Clinical Study on Effects of Piracy on Seafarers

Press Release
Friday, October 05, 2012
The Report: Image credit SCI

The Seamen’s Church Institute (SCI), with New York’s Mount Sinai School of Medicine, report on the effects of piracy on seafarers.

While incidents of piracy decline off the Horn of Africa, an inestimable number of seafarers continue to bear the psychological impact of captivity by pirates. To describe their condition and to advise the maritime industry on how to care for affected individuals, the Seamen’s Church Institute (SCI), in collaboration with New York’s Mount Sinai School of Medicine , releases a report from its clinical study of the effects of piracy on seafarers. The first of two reports introduced in London recently describes the study and major findings from 154 seafarer interviews.

Some of the highlights of the study’s findings include:
    •    Most seafarers interviewed did not think that their job is unduly stressful under normal conditions.
    •    From 2009 to 2011, overt concern about piracy increased along with anticipatory stress about transiting piracy zones.
    •    The frequency with which seafarers expressed appeal for armed guards on board ships for protection increased during the study.
    •    Of those seafarers held captive or attacked by pirates, most experienced clinically significant symptoms afterwards.
    •    Less than ⅓ of these seafarers felt that they had received adequate follow-up care.
    •    Seafarers cited concerns about disclosing private medical records and being blacklisted as barriers to receiving medical care.

The final section of the report addresses some of the topics introduced into SCI’s study from seafarer responses. Issues such as assessment, confidentiality agreements that protect doctor-patient relationships and stigmas associated with mental health treatment remain major concerns. To respond to these, the authors of the report stipulate the necessity for a worldwide collaboration between the industry, seafarer welfare organizations, including those such as the Maritime Piracy Humanitarian Response Program and Oceans Beyond Piracy , and the international mental health community.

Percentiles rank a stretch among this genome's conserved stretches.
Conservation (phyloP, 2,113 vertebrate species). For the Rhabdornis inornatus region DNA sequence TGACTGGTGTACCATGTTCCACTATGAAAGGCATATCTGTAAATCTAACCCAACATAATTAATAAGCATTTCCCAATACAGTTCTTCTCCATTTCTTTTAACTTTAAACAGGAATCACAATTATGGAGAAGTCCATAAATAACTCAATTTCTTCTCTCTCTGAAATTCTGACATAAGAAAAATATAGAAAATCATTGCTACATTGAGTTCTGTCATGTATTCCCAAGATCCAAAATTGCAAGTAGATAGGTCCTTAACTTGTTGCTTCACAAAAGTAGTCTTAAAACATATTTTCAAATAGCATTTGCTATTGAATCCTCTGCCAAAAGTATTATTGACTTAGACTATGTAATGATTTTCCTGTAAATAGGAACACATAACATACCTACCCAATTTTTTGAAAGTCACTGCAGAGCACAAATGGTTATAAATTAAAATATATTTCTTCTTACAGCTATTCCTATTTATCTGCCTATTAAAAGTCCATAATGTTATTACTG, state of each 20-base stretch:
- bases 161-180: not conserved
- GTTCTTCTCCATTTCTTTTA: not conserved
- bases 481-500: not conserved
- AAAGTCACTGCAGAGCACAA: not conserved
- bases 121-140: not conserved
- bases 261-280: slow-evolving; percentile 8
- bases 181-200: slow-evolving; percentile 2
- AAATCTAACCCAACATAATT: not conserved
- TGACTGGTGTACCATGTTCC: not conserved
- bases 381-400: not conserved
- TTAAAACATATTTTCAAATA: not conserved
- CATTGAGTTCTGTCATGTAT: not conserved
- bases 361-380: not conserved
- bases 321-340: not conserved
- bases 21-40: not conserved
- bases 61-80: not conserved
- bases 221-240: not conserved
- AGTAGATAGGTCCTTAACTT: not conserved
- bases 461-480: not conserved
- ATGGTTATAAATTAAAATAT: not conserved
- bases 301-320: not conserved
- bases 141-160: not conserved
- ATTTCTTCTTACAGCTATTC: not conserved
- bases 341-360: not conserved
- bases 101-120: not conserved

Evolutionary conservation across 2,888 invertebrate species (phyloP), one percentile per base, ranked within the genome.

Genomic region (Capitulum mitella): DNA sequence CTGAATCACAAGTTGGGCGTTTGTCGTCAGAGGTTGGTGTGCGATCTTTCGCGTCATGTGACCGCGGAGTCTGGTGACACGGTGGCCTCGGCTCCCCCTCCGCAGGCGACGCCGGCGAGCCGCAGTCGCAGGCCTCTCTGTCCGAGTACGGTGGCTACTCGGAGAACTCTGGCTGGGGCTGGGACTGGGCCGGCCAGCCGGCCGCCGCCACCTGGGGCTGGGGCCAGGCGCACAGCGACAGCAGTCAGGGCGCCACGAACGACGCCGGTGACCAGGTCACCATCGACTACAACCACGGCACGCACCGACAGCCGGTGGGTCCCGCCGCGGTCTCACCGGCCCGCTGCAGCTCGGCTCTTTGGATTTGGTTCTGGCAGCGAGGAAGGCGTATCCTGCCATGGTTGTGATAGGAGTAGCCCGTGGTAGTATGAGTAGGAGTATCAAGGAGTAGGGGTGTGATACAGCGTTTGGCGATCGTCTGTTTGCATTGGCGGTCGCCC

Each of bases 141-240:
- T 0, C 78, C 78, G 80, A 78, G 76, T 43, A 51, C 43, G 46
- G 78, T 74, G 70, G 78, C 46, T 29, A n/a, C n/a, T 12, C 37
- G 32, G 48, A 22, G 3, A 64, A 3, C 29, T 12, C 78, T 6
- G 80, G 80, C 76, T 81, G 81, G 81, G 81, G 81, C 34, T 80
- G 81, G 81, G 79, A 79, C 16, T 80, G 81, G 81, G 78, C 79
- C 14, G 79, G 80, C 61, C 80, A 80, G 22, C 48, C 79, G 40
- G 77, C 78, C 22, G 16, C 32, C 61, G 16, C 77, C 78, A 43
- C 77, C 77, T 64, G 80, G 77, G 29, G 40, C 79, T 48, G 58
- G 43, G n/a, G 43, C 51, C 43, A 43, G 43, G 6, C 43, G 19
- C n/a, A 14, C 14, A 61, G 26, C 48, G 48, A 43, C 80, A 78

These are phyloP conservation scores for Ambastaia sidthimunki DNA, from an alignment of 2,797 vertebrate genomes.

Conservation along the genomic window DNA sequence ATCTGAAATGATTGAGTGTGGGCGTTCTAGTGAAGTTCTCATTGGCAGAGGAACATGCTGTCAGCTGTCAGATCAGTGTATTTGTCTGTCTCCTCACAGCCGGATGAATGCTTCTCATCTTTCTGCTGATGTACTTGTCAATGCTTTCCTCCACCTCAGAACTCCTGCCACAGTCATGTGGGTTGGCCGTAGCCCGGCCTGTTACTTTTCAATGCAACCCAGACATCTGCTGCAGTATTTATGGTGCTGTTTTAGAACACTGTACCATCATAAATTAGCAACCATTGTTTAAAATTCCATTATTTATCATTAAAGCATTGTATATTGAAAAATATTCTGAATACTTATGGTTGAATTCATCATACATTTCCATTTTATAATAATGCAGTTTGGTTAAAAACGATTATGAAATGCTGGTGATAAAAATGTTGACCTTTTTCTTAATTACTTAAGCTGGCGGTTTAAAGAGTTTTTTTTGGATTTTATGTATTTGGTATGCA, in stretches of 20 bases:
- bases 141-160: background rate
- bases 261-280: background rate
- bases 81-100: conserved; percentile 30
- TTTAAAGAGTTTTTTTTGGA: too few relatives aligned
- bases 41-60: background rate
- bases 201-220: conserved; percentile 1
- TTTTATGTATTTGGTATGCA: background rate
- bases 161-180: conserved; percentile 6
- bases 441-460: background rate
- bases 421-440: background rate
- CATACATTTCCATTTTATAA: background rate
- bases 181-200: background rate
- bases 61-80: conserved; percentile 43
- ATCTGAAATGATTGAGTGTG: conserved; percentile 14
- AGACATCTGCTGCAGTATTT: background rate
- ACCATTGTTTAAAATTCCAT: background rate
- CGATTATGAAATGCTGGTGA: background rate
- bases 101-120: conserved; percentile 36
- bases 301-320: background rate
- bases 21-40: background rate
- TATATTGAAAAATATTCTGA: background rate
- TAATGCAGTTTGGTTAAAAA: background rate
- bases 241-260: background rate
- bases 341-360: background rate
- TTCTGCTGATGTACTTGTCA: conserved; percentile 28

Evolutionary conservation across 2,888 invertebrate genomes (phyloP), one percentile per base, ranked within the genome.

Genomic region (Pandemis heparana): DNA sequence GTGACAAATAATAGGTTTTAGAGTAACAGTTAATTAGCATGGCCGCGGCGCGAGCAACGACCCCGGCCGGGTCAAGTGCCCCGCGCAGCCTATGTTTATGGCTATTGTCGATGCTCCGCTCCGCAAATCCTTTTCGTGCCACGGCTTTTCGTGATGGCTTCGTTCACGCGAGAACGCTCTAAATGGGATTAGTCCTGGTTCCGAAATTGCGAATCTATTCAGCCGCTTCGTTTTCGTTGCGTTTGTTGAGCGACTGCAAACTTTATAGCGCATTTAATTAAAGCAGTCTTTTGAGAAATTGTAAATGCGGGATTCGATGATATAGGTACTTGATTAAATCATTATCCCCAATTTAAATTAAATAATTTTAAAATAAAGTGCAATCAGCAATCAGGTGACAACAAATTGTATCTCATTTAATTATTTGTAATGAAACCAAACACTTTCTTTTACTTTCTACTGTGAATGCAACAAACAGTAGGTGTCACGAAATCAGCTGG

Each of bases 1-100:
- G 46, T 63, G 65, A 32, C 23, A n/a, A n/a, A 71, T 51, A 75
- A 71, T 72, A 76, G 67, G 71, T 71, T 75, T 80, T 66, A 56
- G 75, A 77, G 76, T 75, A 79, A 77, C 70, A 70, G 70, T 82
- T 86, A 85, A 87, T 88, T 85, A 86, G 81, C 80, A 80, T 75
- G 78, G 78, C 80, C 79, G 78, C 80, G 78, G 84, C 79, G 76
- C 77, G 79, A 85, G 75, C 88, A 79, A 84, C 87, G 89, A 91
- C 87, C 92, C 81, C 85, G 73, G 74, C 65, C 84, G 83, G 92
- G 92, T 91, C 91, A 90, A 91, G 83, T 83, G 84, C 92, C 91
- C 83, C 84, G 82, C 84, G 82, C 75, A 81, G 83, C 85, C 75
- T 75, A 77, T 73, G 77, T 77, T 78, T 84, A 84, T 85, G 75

“During encounters with pirates, seafarers experience traumatic events that may lead to clinically significant emotional consequences,” SCI’s Clinical Researcher Dr. Michael S. Garfinkle states, “however no attempts to describe the emotional circumstances of seafarers currently exist to help in assessing and treating them.” SCI aimed this first report, entitled “The Psychological Impact of Piracy on Seafarers,” at giving persons in the maritime industry a direct look at the data from SCI’s clinical study and some of its implications. In discussions with shipowners, SCI hopes to stimulate Human Resources protocols for treatment. The second report, a scientific peer-reviewed paper, follows, with planned publication in early 2013.


Maritime Today


The Maritime Industry's original and most viewed E-News Service

Maritime Reporter May 2016 Digital Edition
FREE Maritime Reporter Subscription
Latest Maritime News    rss feeds

People & Company News

Costa Concordia Captain's Sentence Upheld

The prison sentence against the former captain of the Costa Concordia cruise liner for his role in the deadly 2012 shipwreck was upheld on Tuesday by an Italian court.

Partners Target Improved Maritime Efficiency

On May 25, 2016, The University of the West Indies Arthur Lok Jack Graduate School of Business (UWI-ALJGSB) together with the Trinidad and Tobago Shipbuilding &

MSHS Group President Recognized for Safety Leadership

Signal Mutual Indemnity Association, a self-insured group provider of Longshore benefits, presented MSHS President Are Friesecke with the Francis R. Sharp Executive

Maritime Security

Kvichak Delivers for the NYPD

Kvichak Marine Industries informs it continues to expand production of its high performance vessel line with delivery of another Response Boat - Medium Commercial   Kvichak,

EU Ships in Libyan Waters Would Undermine Tripoli Govt

The U.N.-backed government in Libya has not invited European ships into its territorial waters to help stop people smuggling because this could harm efforts to

China to "Pressure" U.S. on Maritime Issues

China will "pressure" the United States on maritime issues at talks in Beijing next week because of Chinese concern about an increased U.S. military presence in the disputed South China Sea,

People in the News

Costa Concordia Captain's Sentence Upheld

The prison sentence against the former captain of the Costa Concordia cruise liner for his role in the deadly 2012 shipwreck was upheld on Tuesday by an Italian court.

MSHS Group President Recognized for Safety Leadership

Signal Mutual Indemnity Association, a self-insured group provider of Longshore benefits, presented MSHS President Are Friesecke with the Francis R. Sharp Executive

China to "Pressure" U.S. on Maritime Issues

China will "pressure" the United States on maritime issues at talks in Beijing next week because of Chinese concern about an increased U.S. military presence in the disputed South China Sea,

 
 
Maritime Careers / Shipboard Positions Maritime Contracts Maritime Standards Naval Architecture Navigation Offshore Oil Pod Propulsion Salvage Ship Repair Shipbuilding / Vessel Construction
rss | archive | history | articles | privacy | contributors | top maritime news | about us | copyright | maritime magazines
maritime security news | shipbuilding news | maritime industry | shipping news | maritime reporting | workboats news | ship design | maritime business

Time taken: 0.0889 sec (11 req/sec)